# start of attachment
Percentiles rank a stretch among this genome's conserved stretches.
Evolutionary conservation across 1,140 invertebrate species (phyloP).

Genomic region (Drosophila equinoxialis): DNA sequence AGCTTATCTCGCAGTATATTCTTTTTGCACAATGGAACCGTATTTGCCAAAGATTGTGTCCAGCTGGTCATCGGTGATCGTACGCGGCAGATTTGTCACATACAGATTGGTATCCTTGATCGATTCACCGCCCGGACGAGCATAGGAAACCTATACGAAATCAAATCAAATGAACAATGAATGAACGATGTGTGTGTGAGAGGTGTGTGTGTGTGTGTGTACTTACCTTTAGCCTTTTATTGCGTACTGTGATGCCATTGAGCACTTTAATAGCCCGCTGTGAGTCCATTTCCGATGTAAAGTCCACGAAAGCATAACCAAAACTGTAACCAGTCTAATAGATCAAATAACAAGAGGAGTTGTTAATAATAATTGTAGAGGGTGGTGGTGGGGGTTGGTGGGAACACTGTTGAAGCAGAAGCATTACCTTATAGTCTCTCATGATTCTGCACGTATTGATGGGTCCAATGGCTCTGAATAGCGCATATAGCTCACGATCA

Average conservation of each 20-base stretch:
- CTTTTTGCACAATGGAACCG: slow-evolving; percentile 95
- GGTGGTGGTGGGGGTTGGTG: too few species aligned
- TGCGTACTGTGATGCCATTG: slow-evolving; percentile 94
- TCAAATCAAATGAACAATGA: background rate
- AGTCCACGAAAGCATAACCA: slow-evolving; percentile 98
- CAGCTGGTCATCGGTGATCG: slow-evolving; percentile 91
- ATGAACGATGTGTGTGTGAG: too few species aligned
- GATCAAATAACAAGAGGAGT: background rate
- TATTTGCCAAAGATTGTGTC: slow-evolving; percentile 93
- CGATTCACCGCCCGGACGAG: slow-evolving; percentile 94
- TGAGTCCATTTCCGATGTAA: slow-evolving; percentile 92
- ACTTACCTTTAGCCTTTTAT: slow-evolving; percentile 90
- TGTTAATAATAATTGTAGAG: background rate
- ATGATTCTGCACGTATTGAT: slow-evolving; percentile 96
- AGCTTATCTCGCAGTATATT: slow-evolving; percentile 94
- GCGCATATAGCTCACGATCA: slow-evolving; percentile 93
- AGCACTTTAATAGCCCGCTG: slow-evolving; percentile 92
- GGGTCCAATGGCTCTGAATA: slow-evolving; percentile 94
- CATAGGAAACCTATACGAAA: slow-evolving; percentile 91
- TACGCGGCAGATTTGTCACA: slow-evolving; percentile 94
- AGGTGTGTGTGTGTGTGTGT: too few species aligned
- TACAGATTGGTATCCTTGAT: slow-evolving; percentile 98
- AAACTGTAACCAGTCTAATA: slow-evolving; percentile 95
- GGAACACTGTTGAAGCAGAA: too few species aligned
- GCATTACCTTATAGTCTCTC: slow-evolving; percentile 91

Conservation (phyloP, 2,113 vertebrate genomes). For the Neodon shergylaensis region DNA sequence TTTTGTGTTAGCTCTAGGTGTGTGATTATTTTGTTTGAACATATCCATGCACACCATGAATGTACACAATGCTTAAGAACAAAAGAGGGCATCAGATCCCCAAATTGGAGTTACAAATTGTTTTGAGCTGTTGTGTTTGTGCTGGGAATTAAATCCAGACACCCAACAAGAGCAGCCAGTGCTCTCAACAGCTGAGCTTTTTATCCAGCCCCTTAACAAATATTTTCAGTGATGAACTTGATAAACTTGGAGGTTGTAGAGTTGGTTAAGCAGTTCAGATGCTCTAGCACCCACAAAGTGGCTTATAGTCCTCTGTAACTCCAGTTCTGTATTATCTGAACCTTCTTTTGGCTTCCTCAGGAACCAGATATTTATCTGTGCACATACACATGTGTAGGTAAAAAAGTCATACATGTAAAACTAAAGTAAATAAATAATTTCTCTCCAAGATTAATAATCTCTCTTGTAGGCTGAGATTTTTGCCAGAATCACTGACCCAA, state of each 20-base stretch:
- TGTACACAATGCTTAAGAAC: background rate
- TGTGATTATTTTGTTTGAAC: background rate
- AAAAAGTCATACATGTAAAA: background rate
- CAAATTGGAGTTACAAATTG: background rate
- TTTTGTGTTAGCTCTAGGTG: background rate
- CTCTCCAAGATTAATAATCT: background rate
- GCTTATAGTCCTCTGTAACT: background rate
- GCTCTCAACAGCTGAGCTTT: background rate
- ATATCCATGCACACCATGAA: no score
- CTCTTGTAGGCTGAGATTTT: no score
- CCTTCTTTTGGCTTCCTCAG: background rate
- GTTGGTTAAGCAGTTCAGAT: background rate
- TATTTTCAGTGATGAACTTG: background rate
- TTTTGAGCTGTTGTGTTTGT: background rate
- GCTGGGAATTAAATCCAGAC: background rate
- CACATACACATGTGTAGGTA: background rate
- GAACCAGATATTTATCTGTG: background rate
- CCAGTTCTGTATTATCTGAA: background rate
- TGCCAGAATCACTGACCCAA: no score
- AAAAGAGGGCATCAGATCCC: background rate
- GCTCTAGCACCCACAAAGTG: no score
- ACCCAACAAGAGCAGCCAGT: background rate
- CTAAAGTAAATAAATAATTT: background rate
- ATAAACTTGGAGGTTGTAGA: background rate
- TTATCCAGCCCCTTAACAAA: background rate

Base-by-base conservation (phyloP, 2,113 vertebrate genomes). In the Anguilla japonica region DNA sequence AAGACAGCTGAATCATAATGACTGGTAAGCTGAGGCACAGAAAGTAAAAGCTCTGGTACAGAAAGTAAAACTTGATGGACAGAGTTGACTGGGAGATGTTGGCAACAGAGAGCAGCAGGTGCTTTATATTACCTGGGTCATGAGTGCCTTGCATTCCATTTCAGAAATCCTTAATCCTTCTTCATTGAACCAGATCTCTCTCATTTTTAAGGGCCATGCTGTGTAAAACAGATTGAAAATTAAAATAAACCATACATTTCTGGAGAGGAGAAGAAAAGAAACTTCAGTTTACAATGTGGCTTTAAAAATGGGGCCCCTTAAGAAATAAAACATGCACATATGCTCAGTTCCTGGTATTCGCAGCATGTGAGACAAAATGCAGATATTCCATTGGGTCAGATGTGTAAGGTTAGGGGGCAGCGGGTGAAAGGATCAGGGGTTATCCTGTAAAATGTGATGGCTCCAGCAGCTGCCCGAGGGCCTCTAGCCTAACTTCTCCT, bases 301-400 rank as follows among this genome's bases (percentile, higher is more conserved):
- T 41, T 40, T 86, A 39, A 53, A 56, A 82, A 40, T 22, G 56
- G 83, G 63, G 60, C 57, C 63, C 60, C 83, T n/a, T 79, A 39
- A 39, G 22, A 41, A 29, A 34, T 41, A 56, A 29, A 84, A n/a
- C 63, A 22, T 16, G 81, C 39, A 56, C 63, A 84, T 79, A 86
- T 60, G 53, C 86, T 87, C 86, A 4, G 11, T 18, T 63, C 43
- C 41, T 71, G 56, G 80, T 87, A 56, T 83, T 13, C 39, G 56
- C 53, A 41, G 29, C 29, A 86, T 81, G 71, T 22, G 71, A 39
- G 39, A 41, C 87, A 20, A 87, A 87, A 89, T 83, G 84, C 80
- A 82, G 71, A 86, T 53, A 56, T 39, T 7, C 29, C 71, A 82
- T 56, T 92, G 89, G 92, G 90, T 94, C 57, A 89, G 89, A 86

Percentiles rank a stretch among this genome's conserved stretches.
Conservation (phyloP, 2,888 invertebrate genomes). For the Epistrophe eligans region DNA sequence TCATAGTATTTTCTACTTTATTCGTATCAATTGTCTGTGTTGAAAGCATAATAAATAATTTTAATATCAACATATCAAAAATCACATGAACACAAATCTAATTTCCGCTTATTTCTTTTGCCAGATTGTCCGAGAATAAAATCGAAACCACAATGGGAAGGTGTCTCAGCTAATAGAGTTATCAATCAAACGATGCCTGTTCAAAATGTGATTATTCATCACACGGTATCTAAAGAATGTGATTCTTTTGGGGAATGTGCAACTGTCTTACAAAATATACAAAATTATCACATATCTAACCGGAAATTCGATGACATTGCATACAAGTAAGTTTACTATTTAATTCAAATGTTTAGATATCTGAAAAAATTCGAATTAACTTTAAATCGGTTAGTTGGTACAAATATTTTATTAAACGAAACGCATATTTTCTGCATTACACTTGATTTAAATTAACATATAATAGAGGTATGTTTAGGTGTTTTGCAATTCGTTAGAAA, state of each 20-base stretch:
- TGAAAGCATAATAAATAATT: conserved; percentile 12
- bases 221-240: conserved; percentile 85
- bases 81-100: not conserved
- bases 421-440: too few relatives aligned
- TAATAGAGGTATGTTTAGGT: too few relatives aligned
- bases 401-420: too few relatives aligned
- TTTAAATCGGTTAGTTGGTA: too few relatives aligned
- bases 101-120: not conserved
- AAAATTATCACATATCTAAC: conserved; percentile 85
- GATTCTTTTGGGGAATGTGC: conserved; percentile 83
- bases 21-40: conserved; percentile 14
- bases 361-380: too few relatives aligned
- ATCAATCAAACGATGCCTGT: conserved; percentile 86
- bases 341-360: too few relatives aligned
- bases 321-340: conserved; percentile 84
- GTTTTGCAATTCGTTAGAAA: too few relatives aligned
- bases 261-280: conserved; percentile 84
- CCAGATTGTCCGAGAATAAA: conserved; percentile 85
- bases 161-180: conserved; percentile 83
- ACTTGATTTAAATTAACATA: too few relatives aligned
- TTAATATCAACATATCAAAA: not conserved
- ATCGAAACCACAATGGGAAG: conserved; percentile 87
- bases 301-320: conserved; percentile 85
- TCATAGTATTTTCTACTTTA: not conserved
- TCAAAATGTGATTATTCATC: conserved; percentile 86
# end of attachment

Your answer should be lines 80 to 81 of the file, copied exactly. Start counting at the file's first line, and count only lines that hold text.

- bases 361-380: too few relatives aligned
- ATCAATCAAACGATGCCTGT: conserved; percentile 86